LEARNING – smiles in bangladesh

From Judy Garland and Nat King Cole to Micheal Jackson, the song “Smile” has been popular for generations. There must be a reason this song resonates with young and old alike. These beautiful lyrics have a wonderful message to teach us all. I was reminded of this most recently on my visit to Bangladesh.

Smile though your heart is aching
Smile, even though it’s breaking
When there are clouds, in the sky, you’ll get by
If you smile, through your fear and sorrow
Smile, and there’ll be tomorrow
You’ll see the sun come shining through
If you’ll….
Light up your face with gladness
Hide every trace of sadness
Although a tear, may be ever so near,
That’s the time, you must keep on trying
Smile, what’s the use of crying?
You’ll find that life is still worthwhile,
If you’ll just….
Light up your face with gladness
Hide every trace of sadness
Although a tear, may be ever so near,
That’s the time, you must keep on trying
Smile, what’s the use of crying?
You’ll find that life is still worthwhile,
If you’ll just….
Smile

I’ve been reading a short little book titled “Smile – The Astonishing Powers of a Simple Act” by Ron Gutman. It is part of the TED series of short ebooks, based on the very popular TED talks. The author recounts his travels around the world and the amazing ways in which the simple act of smiling had the ability to help disarm hostility, ease distrust, and establish friendships.

Smiling is a universal expression of joy, and although some cultures may smile more and some others less, we all make use of and and benefit from smiling. We begin to smile while still in the womb, the latest 3D ultrasound imaging has shown this. Our first smiles after birth are while we sleep, but at about one month old we are capable of conscious smiling. Charles Darwin first wrote of this discovery after noticing the behavior in his own children. Our first smiles are reactions to our environment be it through sound, sight, or touch, but soon we come to understand that our own smiles can cause a reaction in others. We learn that we can inspire smiles in others with our own smile and this makes us smile again in return. This intuitive gesture is known as a “smiling exchange” and is one of the first “games” we learn as infants.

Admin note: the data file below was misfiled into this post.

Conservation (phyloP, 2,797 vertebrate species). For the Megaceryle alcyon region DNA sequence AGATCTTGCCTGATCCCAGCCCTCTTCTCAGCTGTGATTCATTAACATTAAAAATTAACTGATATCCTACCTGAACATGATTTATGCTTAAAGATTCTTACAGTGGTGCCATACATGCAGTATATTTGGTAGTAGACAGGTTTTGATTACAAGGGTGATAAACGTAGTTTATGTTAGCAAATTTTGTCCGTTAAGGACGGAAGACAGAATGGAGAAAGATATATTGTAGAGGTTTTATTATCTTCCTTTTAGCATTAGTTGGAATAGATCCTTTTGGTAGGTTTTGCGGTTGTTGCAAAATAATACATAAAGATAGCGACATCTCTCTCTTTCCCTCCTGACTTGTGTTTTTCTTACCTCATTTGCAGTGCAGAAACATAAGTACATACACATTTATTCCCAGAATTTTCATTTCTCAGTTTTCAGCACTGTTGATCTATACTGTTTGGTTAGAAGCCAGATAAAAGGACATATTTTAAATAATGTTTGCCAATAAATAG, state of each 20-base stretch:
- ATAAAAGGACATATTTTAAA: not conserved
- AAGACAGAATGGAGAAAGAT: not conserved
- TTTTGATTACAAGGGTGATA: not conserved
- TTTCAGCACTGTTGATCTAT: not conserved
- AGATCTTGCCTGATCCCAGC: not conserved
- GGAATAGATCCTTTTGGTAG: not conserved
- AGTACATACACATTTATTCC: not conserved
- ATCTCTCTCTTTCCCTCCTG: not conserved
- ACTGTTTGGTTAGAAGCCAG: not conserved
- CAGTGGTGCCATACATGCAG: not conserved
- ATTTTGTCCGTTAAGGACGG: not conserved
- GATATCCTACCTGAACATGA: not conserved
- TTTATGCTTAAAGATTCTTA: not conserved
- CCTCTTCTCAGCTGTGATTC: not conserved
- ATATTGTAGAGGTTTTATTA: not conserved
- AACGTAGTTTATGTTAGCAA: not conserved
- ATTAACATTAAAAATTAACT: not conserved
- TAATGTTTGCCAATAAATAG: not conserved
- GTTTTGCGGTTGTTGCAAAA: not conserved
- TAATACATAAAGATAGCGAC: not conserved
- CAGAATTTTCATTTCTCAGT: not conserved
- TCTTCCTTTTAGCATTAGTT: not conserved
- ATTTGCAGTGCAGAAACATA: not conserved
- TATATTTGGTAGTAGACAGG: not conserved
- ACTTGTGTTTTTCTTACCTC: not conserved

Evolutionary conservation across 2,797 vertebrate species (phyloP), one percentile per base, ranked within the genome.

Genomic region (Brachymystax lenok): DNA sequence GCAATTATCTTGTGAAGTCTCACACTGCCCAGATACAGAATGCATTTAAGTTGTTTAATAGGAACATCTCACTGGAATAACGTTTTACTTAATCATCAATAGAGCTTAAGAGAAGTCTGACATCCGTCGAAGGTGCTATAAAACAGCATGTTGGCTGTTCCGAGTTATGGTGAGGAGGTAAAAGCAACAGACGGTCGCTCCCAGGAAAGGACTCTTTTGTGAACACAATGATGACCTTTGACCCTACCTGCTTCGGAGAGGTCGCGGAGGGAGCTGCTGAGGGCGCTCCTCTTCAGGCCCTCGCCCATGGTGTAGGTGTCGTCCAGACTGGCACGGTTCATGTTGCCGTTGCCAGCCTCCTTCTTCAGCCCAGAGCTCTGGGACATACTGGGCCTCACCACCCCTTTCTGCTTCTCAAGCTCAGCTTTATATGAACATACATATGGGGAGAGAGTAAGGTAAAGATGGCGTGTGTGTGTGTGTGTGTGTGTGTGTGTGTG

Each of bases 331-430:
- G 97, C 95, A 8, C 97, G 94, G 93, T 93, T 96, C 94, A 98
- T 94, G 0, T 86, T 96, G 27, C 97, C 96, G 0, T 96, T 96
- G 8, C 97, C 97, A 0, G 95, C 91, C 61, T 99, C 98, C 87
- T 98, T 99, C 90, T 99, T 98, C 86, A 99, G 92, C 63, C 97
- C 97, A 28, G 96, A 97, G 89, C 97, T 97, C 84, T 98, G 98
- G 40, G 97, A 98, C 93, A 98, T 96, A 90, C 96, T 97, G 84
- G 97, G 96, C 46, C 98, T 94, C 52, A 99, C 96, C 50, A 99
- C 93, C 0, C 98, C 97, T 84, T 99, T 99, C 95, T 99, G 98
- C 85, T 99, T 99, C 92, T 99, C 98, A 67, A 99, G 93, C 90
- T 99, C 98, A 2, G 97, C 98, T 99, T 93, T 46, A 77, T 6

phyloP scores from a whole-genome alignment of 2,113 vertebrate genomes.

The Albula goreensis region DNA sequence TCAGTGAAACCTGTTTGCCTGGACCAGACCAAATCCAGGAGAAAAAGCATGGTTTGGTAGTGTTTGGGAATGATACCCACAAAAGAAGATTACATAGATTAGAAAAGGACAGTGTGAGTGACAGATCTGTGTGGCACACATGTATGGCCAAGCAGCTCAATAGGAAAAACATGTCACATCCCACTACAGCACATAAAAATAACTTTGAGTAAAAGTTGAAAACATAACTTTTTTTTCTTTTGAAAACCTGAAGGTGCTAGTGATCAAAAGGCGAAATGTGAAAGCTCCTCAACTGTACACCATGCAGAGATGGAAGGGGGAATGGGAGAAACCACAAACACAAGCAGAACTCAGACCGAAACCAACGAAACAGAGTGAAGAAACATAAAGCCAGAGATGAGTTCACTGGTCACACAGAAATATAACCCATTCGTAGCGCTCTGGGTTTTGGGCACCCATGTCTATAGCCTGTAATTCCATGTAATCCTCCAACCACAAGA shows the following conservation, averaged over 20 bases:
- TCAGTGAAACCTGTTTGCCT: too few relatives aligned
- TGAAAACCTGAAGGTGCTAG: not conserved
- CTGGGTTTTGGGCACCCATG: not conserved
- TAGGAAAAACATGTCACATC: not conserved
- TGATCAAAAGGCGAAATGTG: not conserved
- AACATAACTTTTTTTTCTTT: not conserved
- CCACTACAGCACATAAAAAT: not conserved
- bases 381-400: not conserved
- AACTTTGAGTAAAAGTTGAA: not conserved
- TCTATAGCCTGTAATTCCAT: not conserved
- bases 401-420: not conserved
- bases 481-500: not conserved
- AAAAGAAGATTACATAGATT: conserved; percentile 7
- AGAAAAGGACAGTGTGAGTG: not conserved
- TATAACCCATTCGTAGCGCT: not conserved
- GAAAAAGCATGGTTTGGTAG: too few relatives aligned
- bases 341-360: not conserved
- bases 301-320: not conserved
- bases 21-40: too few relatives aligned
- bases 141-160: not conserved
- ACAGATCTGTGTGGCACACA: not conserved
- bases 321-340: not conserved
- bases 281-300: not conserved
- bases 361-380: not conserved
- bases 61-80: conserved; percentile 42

Smiling is the most recognizable facial expression. It can be detected from more than 300 feet away, over twice the distance than any other facial gesture. Charles Darwin also theorized that smiling can have a direct impact on our emotions, not just be a response to emotions. He said that smiling, even if we are not feeling happy, can actually make us happy.

“I will never understand all the good that a simple smile can accomplish.” – Mother Teresa

Here in Bangladesh, the adults are somewhat reticent to smile, but the children at the home more than make up for their less than forthcoming predecessors. They smile freely and openly, indiscriminate of where or when or who they are smiling at. Their smiles are infectious, one smile spreading like wildfire from one edge of the room to the other. Sometimes this may cause trouble, like when they should be studying during class, but most of the time their smiles are welcomed and celebrated bringing warmth and joy to their recipients.

Reading this book made me consider my own smiling behavior. I am fairly open with my smiles in general, but I notice that I have been sporting a bit of a permagrin on these trips and I know it’s because of all these wonderful loving children. They just make me smile… I hope they can make you smile too!

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You may wonder what these children, who are here at Child Haven because they were orphaned or destitute, have to smile about – well a lot actually…

They have a home and caring adults who bathe, clothe, feed, and love them. They have a school where they can gain knowledge and build themselves a better future. They have a huge family of brothers and sisters, aunties and uncles – no actual relation, but equally loving and accepting. They find joy in the simplest of games, be it a form of hopscotch or a bit of cricket with homemade bat and ball.

They are so very happy with the most simplest of things. It makes me wonder why the children of the western world, with all their gadgets and goodies, are still unsatisfied. Why do we constantly want more when we already have so much? When will it be enough?

Thanks for reading!

-Rene

(This post was also written prior to an internet connection. Back in Nepal now and thankful for the wireless internet at the home.)

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